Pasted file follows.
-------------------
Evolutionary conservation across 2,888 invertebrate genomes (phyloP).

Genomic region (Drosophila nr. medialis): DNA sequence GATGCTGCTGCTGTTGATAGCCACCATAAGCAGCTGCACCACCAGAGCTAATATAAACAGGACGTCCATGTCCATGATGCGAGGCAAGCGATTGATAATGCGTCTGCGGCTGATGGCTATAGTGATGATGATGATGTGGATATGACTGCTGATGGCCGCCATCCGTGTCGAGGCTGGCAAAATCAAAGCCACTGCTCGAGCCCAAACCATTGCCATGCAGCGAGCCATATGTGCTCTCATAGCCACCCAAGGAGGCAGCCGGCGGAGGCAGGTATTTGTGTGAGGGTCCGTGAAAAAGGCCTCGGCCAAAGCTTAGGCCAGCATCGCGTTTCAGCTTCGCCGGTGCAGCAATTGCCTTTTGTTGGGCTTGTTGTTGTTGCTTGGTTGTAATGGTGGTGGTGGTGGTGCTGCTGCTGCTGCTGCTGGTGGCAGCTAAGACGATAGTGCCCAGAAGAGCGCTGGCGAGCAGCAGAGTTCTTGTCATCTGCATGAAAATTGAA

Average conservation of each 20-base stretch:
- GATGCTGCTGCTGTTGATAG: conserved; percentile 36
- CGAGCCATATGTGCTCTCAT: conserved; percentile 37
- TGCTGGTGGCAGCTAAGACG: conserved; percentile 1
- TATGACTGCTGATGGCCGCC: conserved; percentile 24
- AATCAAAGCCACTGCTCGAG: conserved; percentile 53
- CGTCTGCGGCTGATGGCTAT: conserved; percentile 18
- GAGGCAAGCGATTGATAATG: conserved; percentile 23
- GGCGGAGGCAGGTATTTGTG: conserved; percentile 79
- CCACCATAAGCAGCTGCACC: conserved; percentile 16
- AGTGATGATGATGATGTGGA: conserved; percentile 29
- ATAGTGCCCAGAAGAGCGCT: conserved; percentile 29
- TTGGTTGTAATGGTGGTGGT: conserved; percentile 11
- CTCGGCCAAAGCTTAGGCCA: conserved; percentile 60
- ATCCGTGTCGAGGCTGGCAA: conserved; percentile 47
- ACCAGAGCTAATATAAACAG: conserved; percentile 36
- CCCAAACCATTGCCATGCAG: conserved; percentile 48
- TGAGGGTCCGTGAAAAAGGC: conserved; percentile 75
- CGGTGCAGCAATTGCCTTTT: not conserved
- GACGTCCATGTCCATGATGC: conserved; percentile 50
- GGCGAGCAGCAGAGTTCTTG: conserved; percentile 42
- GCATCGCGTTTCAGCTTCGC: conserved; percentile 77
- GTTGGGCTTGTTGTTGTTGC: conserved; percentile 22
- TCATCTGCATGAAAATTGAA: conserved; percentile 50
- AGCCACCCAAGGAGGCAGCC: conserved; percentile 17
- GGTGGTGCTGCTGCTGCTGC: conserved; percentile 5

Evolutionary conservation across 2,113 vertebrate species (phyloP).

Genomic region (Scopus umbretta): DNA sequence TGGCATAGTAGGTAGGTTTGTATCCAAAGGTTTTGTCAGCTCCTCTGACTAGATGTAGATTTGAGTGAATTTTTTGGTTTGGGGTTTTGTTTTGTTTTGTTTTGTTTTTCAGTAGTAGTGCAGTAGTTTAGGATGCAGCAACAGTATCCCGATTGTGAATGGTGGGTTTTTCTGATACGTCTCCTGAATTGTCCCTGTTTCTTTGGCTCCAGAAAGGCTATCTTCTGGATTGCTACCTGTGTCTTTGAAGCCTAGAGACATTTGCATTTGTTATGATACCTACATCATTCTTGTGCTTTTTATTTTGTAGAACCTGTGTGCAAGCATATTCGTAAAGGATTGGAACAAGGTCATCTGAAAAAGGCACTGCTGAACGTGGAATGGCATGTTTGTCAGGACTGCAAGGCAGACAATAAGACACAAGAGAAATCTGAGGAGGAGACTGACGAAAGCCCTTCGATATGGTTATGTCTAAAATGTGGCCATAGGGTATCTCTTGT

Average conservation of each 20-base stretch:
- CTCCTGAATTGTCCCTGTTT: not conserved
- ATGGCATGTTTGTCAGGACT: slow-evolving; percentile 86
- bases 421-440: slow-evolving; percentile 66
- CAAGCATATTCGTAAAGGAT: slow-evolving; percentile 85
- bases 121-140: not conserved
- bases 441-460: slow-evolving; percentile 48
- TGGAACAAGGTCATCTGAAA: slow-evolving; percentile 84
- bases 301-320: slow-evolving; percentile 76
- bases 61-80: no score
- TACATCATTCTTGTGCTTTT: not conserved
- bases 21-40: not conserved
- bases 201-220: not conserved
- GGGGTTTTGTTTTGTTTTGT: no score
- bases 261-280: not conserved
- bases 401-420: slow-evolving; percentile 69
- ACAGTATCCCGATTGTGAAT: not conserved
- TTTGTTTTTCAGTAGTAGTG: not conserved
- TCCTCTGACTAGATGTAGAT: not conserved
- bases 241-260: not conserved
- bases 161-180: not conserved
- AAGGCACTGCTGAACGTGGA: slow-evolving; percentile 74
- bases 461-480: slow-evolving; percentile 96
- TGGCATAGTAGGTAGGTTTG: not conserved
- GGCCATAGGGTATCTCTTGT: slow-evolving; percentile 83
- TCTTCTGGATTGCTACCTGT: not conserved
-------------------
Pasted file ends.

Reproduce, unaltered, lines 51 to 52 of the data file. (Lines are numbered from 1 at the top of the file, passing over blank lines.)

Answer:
- bases 161-180: not conserved
- AAGGCACTGCTGAACGTGGA: slow-evolving; percentile 74